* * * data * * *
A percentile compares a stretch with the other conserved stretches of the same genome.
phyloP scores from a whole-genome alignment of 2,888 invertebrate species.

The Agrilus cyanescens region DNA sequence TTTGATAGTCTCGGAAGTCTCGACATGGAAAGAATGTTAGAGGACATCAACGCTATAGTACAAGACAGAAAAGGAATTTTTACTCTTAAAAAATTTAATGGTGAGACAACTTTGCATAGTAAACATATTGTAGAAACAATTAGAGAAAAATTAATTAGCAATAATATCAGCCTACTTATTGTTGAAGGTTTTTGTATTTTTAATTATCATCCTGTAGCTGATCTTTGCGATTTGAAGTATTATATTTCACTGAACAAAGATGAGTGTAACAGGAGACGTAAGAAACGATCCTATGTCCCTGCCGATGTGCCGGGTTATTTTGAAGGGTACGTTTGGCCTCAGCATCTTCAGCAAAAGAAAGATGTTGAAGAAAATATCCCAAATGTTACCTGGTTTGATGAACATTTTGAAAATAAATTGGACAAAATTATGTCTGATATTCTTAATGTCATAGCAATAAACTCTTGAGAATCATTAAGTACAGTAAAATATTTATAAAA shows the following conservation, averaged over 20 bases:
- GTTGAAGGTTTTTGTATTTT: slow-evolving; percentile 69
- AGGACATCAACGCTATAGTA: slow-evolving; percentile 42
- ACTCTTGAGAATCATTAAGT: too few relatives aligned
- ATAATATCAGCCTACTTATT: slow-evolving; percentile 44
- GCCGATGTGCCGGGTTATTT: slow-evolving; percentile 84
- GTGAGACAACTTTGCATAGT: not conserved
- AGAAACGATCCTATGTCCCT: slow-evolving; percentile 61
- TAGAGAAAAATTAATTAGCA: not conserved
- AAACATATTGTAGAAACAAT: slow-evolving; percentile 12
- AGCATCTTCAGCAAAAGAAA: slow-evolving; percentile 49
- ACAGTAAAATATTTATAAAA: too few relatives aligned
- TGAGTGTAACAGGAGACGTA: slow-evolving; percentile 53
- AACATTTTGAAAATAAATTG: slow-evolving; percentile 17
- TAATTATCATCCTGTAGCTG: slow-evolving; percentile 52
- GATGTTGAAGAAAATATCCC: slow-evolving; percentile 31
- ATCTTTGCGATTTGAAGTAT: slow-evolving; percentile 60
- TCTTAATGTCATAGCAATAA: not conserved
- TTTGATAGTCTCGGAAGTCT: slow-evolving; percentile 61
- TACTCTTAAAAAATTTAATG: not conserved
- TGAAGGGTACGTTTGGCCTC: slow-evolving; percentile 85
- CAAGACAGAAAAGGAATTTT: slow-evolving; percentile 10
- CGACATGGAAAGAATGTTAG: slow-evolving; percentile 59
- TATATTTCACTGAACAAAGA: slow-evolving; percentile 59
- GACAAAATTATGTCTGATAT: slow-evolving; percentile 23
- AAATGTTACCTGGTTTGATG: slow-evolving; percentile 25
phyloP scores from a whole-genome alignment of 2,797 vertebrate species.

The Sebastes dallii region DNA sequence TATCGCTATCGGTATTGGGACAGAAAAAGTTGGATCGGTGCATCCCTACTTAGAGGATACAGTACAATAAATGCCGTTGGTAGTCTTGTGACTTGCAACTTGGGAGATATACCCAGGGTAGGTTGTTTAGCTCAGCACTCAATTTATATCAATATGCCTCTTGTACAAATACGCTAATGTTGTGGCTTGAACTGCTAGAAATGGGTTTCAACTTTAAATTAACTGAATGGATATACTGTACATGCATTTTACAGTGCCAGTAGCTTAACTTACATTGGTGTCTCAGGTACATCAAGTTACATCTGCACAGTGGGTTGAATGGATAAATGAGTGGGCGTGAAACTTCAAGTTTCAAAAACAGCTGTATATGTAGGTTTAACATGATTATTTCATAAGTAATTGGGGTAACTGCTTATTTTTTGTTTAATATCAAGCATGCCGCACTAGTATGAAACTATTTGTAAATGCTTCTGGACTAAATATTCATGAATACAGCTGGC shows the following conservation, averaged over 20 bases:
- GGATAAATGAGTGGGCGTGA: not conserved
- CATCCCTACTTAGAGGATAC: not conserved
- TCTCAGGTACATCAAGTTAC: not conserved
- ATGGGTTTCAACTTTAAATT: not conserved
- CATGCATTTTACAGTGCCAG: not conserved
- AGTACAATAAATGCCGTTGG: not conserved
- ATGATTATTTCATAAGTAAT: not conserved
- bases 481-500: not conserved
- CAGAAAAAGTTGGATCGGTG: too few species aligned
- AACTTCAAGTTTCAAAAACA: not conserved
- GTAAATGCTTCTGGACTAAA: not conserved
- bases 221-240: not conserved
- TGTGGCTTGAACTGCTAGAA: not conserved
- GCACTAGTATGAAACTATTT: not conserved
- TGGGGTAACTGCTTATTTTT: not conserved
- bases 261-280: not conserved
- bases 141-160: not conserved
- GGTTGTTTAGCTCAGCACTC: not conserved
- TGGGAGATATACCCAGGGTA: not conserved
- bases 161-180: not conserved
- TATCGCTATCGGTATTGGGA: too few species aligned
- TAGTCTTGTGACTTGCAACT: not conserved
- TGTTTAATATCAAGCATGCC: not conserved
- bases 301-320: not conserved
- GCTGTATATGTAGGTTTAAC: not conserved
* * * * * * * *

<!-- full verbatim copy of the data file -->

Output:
A percentile compares a stretch with the other conserved stretches of the same genome.
phyloP scores from a whole-genome alignment of 2,888 invertebrate species.

The Agrilus cyanescens region DNA sequence TTTGATAGTCTCGGAAGTCTCGACATGGAAAGAATGTTAGAGGACATCAACGCTATAGTACAAGACAGAAAAGGAATTTTTACTCTTAAAAAATTTAATGGTGAGACAACTTTGCATAGTAAACATATTGTAGAAACAATTAGAGAAAAATTAATTAGCAATAATATCAGCCTACTTATTGTTGAAGGTTTTTGTATTTTTAATTATCATCCTGTAGCTGATCTTTGCGATTTGAAGTATTATATTTCACTGAACAAAGATGAGTGTAACAGGAGACGTAAGAAACGATCCTATGTCCCTGCCGATGTGCCGGGTTATTTTGAAGGGTACGTTTGGCCTCAGCATCTTCAGCAAAAGAAAGATGTTGAAGAAAATATCCCAAATGTTACCTGGTTTGATGAACATTTTGAAAATAAATTGGACAAAATTATGTCTGATATTCTTAATGTCATAGCAATAAACTCTTGAGAATCATTAAGTACAGTAAAATATTTATAAAA shows the following conservation, averaged over 20 bases:
- GTTGAAGGTTTTTGTATTTT: slow-evolving; percentile 69
- AGGACATCAACGCTATAGTA: slow-evolving; percentile 42
- ACTCTTGAGAATCATTAAGT: too few relatives aligned
- ATAATATCAGCCTACTTATT: slow-evolving; percentile 44
- GCCGATGTGCCGGGTTATTT: slow-evolving; percentile 84
- GTGAGACAACTTTGCATAGT: not conserved
- AGAAACGATCCTATGTCCCT: slow-evolving; percentile 61
- TAGAGAAAAATTAATTAGCA: not conserved
- AAACATATTGTAGAAACAAT: slow-evolving; percentile 12
- AGCATCTTCAGCAAAAGAAA: slow-evolving; percentile 49
- ACAGTAAAATATTTATAAAA: too few relatives aligned
- TGAGTGTAACAGGAGACGTA: slow-evolving; percentile 53
- AACATTTTGAAAATAAATTG: slow-evolving; percentile 17
- TAATTATCATCCTGTAGCTG: slow-evolving; percentile 52
- GATGTTGAAGAAAATATCCC: slow-evolving; percentile 31
- ATCTTTGCGATTTGAAGTAT: slow-evolving; percentile 60
- TCTTAATGTCATAGCAATAA: not conserved
- TTTGATAGTCTCGGAAGTCT: slow-evolving; percentile 61
- TACTCTTAAAAAATTTAATG: not conserved
- TGAAGGGTACGTTTGGCCTC: slow-evolving; percentile 85
- CAAGACAGAAAAGGAATTTT: slow-evolving; percentile 10
- CGACATGGAAAGAATGTTAG: slow-evolving; percentile 59
- TATATTTCACTGAACAAAGA: slow-evolving; percentile 59
- GACAAAATTATGTCTGATAT: slow-evolving; percentile 23
- AAATGTTACCTGGTTTGATG: slow-evolving; percentile 25
phyloP scores from a whole-genome alignment of 2,797 vertebrate species.

The Sebastes dallii region DNA sequence TATCGCTATCGGTATTGGGACAGAAAAAGTTGGATCGGTGCATCCCTACTTAGAGGATACAGTACAATAAATGCCGTTGGTAGTCTTGTGACTTGCAACTTGGGAGATATACCCAGGGTAGGTTGTTTAGCTCAGCACTCAATTTATATCAATATGCCTCTTGTACAAATACGCTAATGTTGTGGCTTGAACTGCTAGAAATGGGTTTCAACTTTAAATTAACTGAATGGATATACTGTACATGCATTTTACAGTGCCAGTAGCTTAACTTACATTGGTGTCTCAGGTACATCAAGTTACATCTGCACAGTGGGTTGAATGGATAAATGAGTGGGCGTGAAACTTCAAGTTTCAAAAACAGCTGTATATGTAGGTTTAACATGATTATTTCATAAGTAATTGGGGTAACTGCTTATTTTTTGTTTAATATCAAGCATGCCGCACTAGTATGAAACTATTTGTAAATGCTTCTGGACTAAATATTCATGAATACAGCTGGC shows the following conservation, averaged over 20 bases:
- GGATAAATGAGTGGGCGTGA: not conserved
- CATCCCTACTTAGAGGATAC: not conserved
- TCTCAGGTACATCAAGTTAC: not conserved
- ATGGGTTTCAACTTTAAATT: not conserved
- CATGCATTTTACAGTGCCAG: not conserved
- AGTACAATAAATGCCGTTGG: not conserved
- ATGATTATTTCATAAGTAAT: not conserved
- bases 481-500: not conserved
- CAGAAAAAGTTGGATCGGTG: too few species aligned
- AACTTCAAGTTTCAAAAACA: not conserved
- GTAAATGCTTCTGGACTAAA: not conserved
- bases 221-240: not conserved
- TGTGGCTTGAACTGCTAGAA: not conserved
- GCACTAGTATGAAACTATTT: not conserved
- TGGGGTAACTGCTTATTTTT: not conserved
- bases 261-280: not conserved
- bases 141-160: not conserved
- GGTTGTTTAGCTCAGCACTC: not conserved
- TGGGAGATATACCCAGGGTA: not conserved
- bases 161-180: not conserved
- TATCGCTATCGGTATTGGGA: too few species aligned
- TAGTCTTGTGACTTGCAACT: not conserved
- TGTTTAATATCAAGCATGCC: not conserved
- bases 301-320: not conserved
- GCTGTATATGTAGGTTTAAC: not conserved